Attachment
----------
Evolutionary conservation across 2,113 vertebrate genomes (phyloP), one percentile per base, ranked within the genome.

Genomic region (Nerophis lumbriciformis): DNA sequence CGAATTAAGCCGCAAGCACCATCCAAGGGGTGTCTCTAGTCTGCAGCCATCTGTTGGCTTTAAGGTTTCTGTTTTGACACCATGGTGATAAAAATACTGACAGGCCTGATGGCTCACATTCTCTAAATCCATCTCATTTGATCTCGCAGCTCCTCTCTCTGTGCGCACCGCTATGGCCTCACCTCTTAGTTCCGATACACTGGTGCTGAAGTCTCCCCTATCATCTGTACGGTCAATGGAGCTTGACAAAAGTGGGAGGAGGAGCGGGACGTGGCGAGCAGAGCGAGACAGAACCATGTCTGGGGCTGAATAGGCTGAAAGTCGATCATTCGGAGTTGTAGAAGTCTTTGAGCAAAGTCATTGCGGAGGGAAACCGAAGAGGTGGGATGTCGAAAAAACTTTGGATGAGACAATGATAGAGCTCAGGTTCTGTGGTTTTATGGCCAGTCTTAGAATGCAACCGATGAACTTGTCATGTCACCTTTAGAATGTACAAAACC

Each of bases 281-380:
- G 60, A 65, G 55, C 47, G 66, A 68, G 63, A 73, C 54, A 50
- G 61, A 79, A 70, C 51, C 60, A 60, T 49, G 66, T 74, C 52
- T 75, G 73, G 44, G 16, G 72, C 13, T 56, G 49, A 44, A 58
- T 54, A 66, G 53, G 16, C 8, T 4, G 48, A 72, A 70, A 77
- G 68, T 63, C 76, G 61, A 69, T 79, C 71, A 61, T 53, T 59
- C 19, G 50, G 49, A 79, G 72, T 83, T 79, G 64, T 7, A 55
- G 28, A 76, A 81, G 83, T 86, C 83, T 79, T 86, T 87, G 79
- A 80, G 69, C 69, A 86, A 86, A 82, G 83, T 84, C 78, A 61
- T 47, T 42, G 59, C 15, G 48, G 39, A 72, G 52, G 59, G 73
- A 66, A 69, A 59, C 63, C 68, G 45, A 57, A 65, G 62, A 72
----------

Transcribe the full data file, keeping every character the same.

Evolutionary conservation across 2,113 vertebrate genomes (phyloP), one percentile per base, ranked within the genome.

Genomic region (Nerophis lumbriciformis): DNA sequence CGAATTAAGCCGCAAGCACCATCCAAGGGGTGTCTCTAGTCTGCAGCCATCTGTTGGCTTTAAGGTTTCTGTTTTGACACCATGGTGATAAAAATACTGACAGGCCTGATGGCTCACATTCTCTAAATCCATCTCATTTGATCTCGCAGCTCCTCTCTCTGTGCGCACCGCTATGGCCTCACCTCTTAGTTCCGATACACTGGTGCTGAAGTCTCCCCTATCATCTGTACGGTCAATGGAGCTTGACAAAAGTGGGAGGAGGAGCGGGACGTGGCGAGCAGAGCGAGACAGAACCATGTCTGGGGCTGAATAGGCTGAAAGTCGATCATTCGGAGTTGTAGAAGTCTTTGAGCAAAGTCATTGCGGAGGGAAACCGAAGAGGTGGGATGTCGAAAAAACTTTGGATGAGACAATGATAGAGCTCAGGTTCTGTGGTTTTATGGCCAGTCTTAGAATGCAACCGATGAACTTGTCATGTCACCTTTAGAATGTACAAAACC

Each of bases 281-380:
- G 60, A 65, G 55, C 47, G 66, A 68, G 63, A 73, C 54, A 50
- G 61, A 79, A 70, C 51, C 60, A 60, T 49, G 66, T 74, C 52
- T 75, G 73, G 44, G 16, G 72, C 13, T 56, G 49, A 44, A 58
- T 54, A 66, G 53, G 16, C 8, T 4, G 48, A 72, A 70, A 77
- G 68, T 63, C 76, G 61, A 69, T 79, C 71, A 61, T 53, T 59
- C 19, G 50, G 49, A 79, G 72, T 83, T 79, G 64, T 7, A 55
- G 28, A 76, A 81, G 83, T 86, C 83, T 79, T 86, T 87, G 79
- A 80, G 69, C 69, A 86, A 86, A 82, G 83, T 84, C 78, A 61
- T 47, T 42, G 59, C 15, G 48, G 39, A 72, G 52, G 59, G 73
- A 66, A 69, A 59, C 63, C 68, G 45, A 57, A 65, G 62, A 72